Most plant species have their flowers located above the leaves or in places where they can be easily pollinated by the wind or by the Insects (Class Insecta). One plant species has its flowers located in an inconspicuous site below the leaves. That species is the Solomon’s Seal (Polygonatum biflorum [Walter] Elliott).
Solomon’s Seal is a member of the Order Asparagales, the Family Asparagaceae, and the Subfamily Nolinoideae. Many references place it in the Order Liliales, the Family Liliaceae, the Family Ruscaceae, or the Family Convallariaceae.
The generic name, Polygonatum, is Greek for “many joints or knees”, referring to its knobby rootstock. Poly is “many” and gonatum, gonun, gonu, or gony is “joints” or “knees”. The specific epithet, biflorum, is Latin for “two flowers”.
Previous scientific synonyms for this plant were Convallaria angustifolia (Pursh) Poiret, C. biflora Walter, C. commutata J.A. Schultes & J.H. Schultes, Polygonatum angustifolium Pursh, P. canaliculatum (Willdenow) Pursh, P. cobrense (Wooton & Standley) R.R. Gates, P. commutatum (J.A. Schultes & J.H. Schultes) A. Dietrich, P. ellipticum Farwell, P. giganteum A. Dietrich, P. herbetifolium (R.R. Gates) Bush, P. latifolium Pursh nomen illegitimum, P. melleum Farwell, P. ovatum (Farwell) Bush, P. parviflorum A. Dietrich, P. virginicum Greene, Salomonia biflora (Walter) Britton, S. cobrensis Wooton & Standley, S. commutata (J.A. Schultes & J.H. Schultes) Britton, S. commutatum (J.H. Schultes), Sigillaria angustifolium (Pursh) Rafinesque, S. canaliculata (Willdenow) Rafinesque), and S. elliptica Rafinesque. Many of these names were of other species that have now been re-classified as subspecies.
The common name, Solomon’s Seal, was possibly named for the flat, circular scars upon the rootstock. These scars may resemble stamped wax envelope seals or the seal of King Solomon, the 10th century B.C. King of Israel. It may have also been so named because the roots were used to treat or “seal” wounds or broken bones. Because of that, Solomon was thought to be a magician. It was also named because the flower, if dipped in ink and pressed against paper, would leave a mark resembling the 6-pointed Star of David.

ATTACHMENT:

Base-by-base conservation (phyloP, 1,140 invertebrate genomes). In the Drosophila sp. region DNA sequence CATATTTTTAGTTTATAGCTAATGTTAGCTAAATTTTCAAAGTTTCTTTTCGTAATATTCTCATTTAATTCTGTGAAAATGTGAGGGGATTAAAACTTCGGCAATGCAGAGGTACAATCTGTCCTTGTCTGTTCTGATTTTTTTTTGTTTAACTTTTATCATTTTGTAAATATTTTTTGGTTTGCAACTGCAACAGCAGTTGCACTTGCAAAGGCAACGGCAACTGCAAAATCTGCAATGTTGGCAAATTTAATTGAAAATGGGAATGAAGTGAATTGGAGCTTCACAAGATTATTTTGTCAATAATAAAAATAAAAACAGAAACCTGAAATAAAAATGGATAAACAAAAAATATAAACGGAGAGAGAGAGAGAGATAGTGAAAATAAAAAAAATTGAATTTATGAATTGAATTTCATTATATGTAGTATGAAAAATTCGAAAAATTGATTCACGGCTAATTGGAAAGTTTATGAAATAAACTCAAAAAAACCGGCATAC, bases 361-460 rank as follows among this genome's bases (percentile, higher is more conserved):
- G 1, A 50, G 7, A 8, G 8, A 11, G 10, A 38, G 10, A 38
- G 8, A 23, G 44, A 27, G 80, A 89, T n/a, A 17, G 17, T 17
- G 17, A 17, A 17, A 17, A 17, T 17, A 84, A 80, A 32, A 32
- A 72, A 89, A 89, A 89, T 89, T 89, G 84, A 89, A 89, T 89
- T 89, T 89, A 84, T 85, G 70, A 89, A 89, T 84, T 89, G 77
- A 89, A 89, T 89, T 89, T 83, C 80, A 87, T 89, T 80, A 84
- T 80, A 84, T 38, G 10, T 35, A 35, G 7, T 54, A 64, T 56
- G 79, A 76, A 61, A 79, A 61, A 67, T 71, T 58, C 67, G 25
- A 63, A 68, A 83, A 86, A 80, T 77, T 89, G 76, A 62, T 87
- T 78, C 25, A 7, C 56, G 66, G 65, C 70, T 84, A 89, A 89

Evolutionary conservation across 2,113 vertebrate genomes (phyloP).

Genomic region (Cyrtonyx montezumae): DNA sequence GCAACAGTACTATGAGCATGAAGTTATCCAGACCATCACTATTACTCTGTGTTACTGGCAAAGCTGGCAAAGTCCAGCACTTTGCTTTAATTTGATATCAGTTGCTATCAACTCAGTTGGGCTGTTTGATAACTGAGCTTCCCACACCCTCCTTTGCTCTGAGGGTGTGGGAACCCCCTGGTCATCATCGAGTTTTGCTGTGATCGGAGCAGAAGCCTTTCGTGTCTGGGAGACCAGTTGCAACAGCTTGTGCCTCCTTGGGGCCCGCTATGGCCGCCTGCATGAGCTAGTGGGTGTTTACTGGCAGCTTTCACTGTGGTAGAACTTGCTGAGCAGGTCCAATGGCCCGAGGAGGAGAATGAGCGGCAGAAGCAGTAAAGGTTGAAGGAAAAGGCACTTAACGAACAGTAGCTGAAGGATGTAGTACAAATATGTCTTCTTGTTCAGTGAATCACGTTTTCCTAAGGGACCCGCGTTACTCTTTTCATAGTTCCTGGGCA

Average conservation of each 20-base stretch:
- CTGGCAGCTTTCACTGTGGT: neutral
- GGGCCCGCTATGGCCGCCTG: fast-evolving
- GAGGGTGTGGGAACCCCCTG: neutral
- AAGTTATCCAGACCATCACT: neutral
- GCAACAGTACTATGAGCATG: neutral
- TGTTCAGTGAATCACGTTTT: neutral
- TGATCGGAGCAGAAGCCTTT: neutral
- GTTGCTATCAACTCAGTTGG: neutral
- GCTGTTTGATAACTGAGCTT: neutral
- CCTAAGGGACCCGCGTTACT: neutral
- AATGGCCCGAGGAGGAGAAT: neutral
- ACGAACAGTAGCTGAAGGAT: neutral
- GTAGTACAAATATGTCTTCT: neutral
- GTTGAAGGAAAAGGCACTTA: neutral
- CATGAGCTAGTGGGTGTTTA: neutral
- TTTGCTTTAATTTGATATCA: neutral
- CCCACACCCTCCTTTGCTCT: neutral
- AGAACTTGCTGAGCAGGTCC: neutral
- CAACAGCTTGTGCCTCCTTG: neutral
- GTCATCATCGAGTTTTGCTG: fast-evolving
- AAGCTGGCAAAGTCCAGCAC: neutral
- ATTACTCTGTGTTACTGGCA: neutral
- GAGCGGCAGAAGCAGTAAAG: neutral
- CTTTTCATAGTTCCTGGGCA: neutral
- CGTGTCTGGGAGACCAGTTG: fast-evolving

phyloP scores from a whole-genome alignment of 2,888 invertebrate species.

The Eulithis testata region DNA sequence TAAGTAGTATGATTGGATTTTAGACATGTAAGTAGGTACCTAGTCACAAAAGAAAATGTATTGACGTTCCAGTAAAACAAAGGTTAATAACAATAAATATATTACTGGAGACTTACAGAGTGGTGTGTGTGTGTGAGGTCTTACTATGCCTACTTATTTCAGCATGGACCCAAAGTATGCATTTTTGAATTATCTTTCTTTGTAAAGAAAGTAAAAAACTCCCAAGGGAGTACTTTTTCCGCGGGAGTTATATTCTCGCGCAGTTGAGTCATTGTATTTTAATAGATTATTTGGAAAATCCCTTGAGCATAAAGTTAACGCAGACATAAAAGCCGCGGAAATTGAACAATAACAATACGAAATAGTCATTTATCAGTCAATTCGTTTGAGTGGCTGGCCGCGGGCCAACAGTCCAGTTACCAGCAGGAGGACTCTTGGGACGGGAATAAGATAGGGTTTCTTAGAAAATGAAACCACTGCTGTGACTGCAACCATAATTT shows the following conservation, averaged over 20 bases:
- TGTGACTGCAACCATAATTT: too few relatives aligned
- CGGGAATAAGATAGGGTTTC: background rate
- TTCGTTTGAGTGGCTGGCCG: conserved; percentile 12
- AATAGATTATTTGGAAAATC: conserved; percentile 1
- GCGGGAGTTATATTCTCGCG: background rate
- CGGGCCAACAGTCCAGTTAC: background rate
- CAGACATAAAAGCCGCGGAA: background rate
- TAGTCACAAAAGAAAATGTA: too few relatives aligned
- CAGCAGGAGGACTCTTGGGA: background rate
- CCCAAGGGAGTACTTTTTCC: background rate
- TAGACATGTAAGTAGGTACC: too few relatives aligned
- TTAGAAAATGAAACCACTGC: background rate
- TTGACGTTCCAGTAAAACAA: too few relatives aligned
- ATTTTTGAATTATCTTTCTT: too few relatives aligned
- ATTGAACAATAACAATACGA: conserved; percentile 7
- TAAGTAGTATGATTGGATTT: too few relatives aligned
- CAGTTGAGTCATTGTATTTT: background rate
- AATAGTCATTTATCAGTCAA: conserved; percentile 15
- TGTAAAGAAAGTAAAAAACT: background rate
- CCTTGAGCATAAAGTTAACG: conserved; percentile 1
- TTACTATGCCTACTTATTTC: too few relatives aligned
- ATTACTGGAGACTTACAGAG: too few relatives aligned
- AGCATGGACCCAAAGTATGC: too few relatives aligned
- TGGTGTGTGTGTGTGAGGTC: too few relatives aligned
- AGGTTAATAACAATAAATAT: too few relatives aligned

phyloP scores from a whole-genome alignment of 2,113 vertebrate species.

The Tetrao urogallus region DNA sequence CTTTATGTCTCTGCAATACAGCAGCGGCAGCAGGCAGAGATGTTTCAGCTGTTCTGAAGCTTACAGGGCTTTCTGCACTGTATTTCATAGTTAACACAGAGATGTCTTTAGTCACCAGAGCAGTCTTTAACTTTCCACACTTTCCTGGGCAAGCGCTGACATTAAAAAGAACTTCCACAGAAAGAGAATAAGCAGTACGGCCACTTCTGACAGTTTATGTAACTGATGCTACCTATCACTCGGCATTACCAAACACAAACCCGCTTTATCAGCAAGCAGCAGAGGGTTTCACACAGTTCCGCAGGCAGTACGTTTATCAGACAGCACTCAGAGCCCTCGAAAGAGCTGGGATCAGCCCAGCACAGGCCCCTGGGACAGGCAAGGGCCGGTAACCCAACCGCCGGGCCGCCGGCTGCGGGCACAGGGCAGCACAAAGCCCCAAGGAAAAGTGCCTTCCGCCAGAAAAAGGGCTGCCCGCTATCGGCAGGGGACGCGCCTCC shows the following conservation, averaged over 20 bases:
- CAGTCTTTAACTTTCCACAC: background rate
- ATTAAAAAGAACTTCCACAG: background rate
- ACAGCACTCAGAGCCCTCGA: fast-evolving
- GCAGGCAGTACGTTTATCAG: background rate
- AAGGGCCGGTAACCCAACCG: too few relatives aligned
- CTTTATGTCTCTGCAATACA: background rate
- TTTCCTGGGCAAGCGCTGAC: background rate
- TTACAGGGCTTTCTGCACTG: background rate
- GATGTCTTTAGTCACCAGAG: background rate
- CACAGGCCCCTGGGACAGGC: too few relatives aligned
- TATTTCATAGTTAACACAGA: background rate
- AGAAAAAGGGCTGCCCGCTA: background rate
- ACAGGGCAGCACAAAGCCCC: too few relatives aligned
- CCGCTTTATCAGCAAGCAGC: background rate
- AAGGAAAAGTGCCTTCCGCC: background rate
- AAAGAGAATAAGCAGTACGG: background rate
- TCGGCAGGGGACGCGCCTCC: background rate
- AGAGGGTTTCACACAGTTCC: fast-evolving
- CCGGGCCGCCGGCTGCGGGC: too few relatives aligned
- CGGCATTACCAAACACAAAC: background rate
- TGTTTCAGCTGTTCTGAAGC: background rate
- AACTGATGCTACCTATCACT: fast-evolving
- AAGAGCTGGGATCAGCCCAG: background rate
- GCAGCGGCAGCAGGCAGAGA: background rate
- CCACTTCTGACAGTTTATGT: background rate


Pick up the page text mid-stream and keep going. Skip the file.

At different time and places, other common names for this species are American Solomon’s Seal, Conquer John, Drop Berry, Giant Solomon’s Seal, Great Solomon’s Seal, John-the-Conqueror Root, King Solomon’s Seal, Lady’s Seal, Lesser Solomon’s Seal, Lily-of-the-Valley Vine, St. Mary’s Seal, Sealroot, Sealwort, Smooth Solomon’s Seal, and Wild Lily-of-the-Valley.
DESCRIPTION OF THE SOLOMON’S SEAL
Height: Its height is 8-72 inches. Larger plants may have double the number of chromosomes as the smaller plants.
Stem: Its stem is single, stout, erect or arching, slightly zigzag, smooth, and unbranched. It is leafy upon the top. The stem is also shiny, waxy, and has a rounded cross-section. All plants within a single group may arch in the same direction.
Leaves: Its leaves are simple and alternate. These leaves cover the entire length of the stem and are spaced closely together. Each leaf is broadly lanceolate, elliptic, or ovate; about 1½-7 inches long and about 2-3½ inches wide; smooth; light green, and hairless above and pale downy below; and sessile or short-petioled. Its margin is smooth and wavy. These leaves clasp the stem. Its veins are linear and parallel with 1 or more strong veins upon each side of the midrib. White-tailed Deer (Odocoileus virginianus Zimmermann) may eat the foliage. They turn a bright golden yellow in the fall. These leaves fall before the fruits ripen.